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Re: [mythsoc] What is science fiction? (was Re: NPR top 100 Science Fiction ...)

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  • David Bratman
    It seems to me that both Jason and Darrell are experiencing severe cases of confusing the name with the thing. Jason says that science fiction is any fiction
    Message 1 of 31 , Aug 4, 2011
      It seems to me that both Jason and Darrell are experiencing severe cases of
      confusing the name with the thing.

      Jason says that science fiction is any "fiction about or involving science."
      But there can be much fiction involving science which is not what anybody
      else considers science fiction, if it has no element of extrapolation or
      technological advance. A murder mystery set in a scientific laboratory. A
      historical novel about Isaac Newton. The classic example is "Arrowsmith" by
      Sinclair Lewis, which is about the culture and society of real-life medical
      science. Damon Knight calls it "the antithesis of science fiction," in that
      in SF, the new consequences of a discovery are all-important, while in a
      novel of imaginary events with a realistic setting, no such world-changing
      result can arise from the events of the novel. In "Arrowsmith" the hero
      makes a real discovery, but is pre-empted by the real-life discoverer.

      Darrell wishes to exclude from SF any stories about "a dream state, or other
      variations of the 'all in someone's mind' theme," which is fair enough: if a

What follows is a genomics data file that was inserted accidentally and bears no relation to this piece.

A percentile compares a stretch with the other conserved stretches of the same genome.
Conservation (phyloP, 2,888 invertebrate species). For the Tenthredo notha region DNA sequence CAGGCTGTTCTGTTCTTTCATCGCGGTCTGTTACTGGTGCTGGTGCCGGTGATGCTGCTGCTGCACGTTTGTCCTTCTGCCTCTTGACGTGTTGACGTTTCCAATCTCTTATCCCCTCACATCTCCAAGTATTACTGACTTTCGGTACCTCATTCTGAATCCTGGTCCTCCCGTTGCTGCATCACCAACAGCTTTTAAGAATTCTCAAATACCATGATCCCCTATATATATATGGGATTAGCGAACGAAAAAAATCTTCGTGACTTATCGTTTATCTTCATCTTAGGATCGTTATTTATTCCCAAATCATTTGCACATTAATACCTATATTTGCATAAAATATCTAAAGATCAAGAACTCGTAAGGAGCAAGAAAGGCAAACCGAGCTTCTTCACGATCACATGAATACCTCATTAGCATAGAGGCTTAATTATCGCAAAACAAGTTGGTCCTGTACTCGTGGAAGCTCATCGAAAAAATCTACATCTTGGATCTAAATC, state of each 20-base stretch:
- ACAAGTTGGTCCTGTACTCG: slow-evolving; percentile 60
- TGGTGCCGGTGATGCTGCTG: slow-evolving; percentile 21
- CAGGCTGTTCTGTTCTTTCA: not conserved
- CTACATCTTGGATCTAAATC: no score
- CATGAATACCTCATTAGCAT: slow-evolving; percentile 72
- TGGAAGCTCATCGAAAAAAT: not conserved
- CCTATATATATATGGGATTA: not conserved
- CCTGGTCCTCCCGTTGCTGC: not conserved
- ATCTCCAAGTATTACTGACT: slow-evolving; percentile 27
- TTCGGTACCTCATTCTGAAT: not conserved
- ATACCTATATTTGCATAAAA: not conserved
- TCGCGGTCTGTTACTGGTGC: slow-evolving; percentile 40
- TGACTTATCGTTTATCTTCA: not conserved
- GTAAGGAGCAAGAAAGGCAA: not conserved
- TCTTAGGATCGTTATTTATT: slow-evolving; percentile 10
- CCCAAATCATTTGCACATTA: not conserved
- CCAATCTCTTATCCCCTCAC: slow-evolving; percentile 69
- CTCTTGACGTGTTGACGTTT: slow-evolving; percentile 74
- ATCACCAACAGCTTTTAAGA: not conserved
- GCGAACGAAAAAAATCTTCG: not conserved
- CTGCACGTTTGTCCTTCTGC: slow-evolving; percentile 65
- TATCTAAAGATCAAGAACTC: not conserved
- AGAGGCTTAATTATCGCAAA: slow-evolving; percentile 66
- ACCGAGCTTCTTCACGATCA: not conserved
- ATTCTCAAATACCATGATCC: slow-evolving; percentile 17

story turns out to be imaginary within the invented arena where it takes
      place, like the Alice books, is not SF. But then he said "Flowers for
      Algernon" disqualifies because it is about "the effects of an altered mental
      state." That's an entirely different thing, with no relationship whatever.
      It's not even "obliquely" related. The events of "Flowers" are not taking
      place within Charlie's mind. It's not a story about a dream, it's a story
      about speculative extrapolated brain surgery.
    • Alana Joli Abbott
      On Thu, Aug 4, 2011 at 7:31 PM, Lisa Harrigan
      Message 31 of 31 , Aug 4, 2011
        On Thu, Aug 4, 2011 at 7:31 PM, Lisa Harrigan <auntie_m_groups@...> wrote:
        Most of these should not be on a Best of All Time list, because they are
        Brand New, some trilogies have not even had book 3 printed yet, Series.
        How do they get on a Best of All Times List?

        This is a fair point. I do think it's valid to want to include things that are new, so you get the full range of classic to contemporary. But series that aren't completed yet really shouldn't qualify.

        -Alana 


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        Alana Joli Abbott, Freelance Writer and Editor (http://www.virgilandbeatrice.com)
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